Tuesday, 30 October 2012

Hats off to Hellraiser

by Michael Sterrett

Hellraiser creator Clive Barker is a strange man, and like many strange men he is also somewhat of an accidental genius. The first two films in the Hellraiser canon are so utterly bizarre and nightmarish that one can’t help but look on with befuddled admiration at the person who conjured up such demented fare.

I’ll be honest, seeing Doug Bradley (aka Pinhead) in a Direct Line car insurance ad playing a PE teacher was a devastating blow from which I am yet to fully recover. But for me, whenever the dry ice starts to radiate through the door of some half-witted miscreant foolishly toying with the infamous puzzle box and the terrifying demon Cenobites float into view, all is forgiven.

The original Hellraiser, released in 1987, and apparently on the slate for a new fangled remake is unparalleled within the canon of horror fiction for its unbridled nastiness, singularity and deranged exultation of sadomasochistic practices. Any attempt to describe the film in a mere few paragraphs, or even in a tome devoted entirely to its deconstruction, is a fool’s errand, and I doubt horror buffs around the globe would give a tinker’s curse for my half-arsed assessment.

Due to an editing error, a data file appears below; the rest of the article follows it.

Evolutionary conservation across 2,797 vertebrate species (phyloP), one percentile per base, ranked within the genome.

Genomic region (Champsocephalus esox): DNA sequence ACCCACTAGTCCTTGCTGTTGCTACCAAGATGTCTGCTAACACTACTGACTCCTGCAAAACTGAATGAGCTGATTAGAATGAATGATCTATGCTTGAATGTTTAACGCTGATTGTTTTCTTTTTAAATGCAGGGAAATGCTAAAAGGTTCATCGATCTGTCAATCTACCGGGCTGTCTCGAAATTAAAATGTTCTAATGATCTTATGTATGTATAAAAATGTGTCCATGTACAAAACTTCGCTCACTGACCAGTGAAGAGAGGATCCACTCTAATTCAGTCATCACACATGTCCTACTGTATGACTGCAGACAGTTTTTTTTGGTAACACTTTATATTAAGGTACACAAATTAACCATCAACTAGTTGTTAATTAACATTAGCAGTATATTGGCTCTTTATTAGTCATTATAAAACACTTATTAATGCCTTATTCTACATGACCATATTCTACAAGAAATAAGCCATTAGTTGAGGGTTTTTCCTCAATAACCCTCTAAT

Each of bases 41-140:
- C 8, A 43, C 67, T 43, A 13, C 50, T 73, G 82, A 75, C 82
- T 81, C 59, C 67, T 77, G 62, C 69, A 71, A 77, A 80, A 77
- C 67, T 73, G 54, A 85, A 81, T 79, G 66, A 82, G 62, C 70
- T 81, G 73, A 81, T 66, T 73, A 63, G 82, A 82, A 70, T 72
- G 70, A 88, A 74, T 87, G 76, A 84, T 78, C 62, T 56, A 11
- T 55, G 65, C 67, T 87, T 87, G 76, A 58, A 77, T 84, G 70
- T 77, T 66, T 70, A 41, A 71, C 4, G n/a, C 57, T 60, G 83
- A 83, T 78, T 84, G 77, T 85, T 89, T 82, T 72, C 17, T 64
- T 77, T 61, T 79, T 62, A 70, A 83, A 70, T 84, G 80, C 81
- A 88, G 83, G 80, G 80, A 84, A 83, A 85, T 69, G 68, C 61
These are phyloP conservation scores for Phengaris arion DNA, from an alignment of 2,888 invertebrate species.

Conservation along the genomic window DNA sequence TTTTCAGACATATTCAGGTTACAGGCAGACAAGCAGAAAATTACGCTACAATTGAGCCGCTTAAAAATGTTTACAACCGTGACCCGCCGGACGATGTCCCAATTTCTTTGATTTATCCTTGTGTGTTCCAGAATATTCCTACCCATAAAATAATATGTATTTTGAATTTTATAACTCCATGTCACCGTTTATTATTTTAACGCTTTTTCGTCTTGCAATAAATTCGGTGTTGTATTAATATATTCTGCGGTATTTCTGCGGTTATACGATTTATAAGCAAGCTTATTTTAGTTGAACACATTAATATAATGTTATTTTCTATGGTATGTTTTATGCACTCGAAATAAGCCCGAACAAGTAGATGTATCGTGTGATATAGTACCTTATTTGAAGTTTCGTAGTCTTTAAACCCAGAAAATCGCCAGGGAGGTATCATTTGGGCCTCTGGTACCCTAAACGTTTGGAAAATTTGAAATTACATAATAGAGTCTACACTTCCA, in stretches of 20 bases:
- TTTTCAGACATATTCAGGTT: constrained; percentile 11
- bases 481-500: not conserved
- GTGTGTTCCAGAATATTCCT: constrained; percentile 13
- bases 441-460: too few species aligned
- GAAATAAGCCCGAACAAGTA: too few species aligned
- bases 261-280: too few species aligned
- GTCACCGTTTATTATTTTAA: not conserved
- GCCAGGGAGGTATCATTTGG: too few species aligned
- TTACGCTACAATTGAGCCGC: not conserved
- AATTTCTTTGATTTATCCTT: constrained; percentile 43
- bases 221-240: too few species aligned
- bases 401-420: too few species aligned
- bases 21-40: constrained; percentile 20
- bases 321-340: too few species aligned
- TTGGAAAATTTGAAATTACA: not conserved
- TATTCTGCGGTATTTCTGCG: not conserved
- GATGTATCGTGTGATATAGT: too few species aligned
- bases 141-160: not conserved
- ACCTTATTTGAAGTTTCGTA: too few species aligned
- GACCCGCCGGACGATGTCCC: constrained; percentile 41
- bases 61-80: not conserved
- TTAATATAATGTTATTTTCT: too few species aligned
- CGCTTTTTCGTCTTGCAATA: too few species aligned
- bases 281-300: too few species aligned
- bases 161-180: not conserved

What I will say of the original movie is that it is one of the few films outside of the work of Polanski, Lynch, Russell and Cronenberg that seriously attempts to address titanic themes such as sex, death, the subconscious and visceral carnality. For the uninitiated (oh how I envy those who are yet to experience Hellraiser for the first time!) Barker’s film follows the story of the nefarious Uncle Frank, a pleasure seeking bastard who opens a gateway to Hell by means of a cool little puzzle box sold to him by a stereotypically mysterious oriental chap.